I've been up to Manchester to see some friends. It's a beautiful town, and I'm seriously thinking about moving there. Do any of you have experiences to share?
I did promise that Gentle Readers would have a video version when it reached this level of financial backing (and by the way, thank you all). I didn 't expect it to reach that level while I was away from facilities to make it! I'm hoping to have the next edition in video for you.
I've also started work on a new animated short, The Mouse Made Maiden. I'll show you more when there's more to show.
I walked in darkness. Many a lonely mile,
my eyes and footsteps hesitant and blind.
I sought a kindly light I did not find
in land or ocean, asking all the while
if lightless lives are taken in exchange
for light eternal. Still the shades of sight
would whisper, "Even I shall see the light!"
I never thought the light would look so strange.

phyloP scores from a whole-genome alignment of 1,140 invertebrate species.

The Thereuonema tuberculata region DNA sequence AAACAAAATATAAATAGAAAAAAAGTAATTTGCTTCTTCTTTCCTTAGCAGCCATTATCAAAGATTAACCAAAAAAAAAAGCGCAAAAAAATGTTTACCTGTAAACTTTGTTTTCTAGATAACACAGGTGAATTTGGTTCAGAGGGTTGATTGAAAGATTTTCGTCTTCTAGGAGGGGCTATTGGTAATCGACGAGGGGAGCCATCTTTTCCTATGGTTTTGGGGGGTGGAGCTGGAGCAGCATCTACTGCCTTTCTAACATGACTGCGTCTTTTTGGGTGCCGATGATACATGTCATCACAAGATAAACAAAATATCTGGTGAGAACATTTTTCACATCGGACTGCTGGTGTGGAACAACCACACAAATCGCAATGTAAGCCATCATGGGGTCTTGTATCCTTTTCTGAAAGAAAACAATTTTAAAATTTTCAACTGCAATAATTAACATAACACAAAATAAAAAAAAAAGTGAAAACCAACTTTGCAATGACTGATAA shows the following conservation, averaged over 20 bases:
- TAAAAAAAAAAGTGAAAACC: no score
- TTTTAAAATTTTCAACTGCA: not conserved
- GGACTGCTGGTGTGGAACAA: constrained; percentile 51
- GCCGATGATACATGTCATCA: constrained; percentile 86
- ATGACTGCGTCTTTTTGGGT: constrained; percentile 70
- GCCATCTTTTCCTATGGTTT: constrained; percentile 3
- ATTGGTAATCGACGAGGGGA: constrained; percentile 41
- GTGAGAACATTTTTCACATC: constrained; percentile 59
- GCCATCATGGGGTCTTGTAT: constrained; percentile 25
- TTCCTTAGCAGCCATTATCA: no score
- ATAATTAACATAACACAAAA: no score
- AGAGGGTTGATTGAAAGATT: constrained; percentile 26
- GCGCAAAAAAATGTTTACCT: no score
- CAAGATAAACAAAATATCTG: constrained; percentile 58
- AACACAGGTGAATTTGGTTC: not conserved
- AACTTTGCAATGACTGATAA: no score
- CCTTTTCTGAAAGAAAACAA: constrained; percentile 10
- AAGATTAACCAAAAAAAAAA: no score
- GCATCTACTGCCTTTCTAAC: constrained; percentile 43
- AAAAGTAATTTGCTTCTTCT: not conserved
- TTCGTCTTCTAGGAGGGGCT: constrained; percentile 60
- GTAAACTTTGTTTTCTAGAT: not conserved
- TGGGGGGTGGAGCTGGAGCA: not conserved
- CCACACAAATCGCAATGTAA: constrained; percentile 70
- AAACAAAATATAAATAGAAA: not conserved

Not in a temple, echoing and awed,
nor in a palace, glistening and grand,
nor in my home, nor any friendly land.
but distant, dirty, in a shed abroad,
I met a maiden bloody from a birth
and in her arms, the light of all the earth.
A friend told me he'd pulled a muscle the night before, so I drew a cartoon to cheer him up. (In British slang, "to pull" someone means to persuade them to go home to bed with you.)
Bathos, a sudden and incongruous change of mood, is probably the funniest thing there is. If you do it well, the audience will laugh with you; if you do it accidentally, they'll laugh at you. Robert Southey, an early nineteenth-century poet laureate, shows us how it's done in the last two lines of this poem.
If thou didst feed on western plains of yore,
or waddle wide with flat and flabby feet
over some Cambrian mountain's plashy moor,
or find in farmer's yard a safe retreat
from gipsy thieves, and foxes sly and fleet;
if thy grey quills, by lawyer guided, trace
deeds big with ruin to some wretched race,
or love-sick poet's sonnet, sad and sweet,
wailing the rigour of his lady fair;
or if, the drudge of housemaid's daily toil,
cobwebs and dust thy pinions white besoil,
departed goose! I neither know nor care.
But this I know, that thou wert very fine
seasoned with sage and onions, and port wine.
"Cambrian" means Welsh. Note also the casual racism in the fifth line, unremarkable in Southey's time, and be glad we notice it now.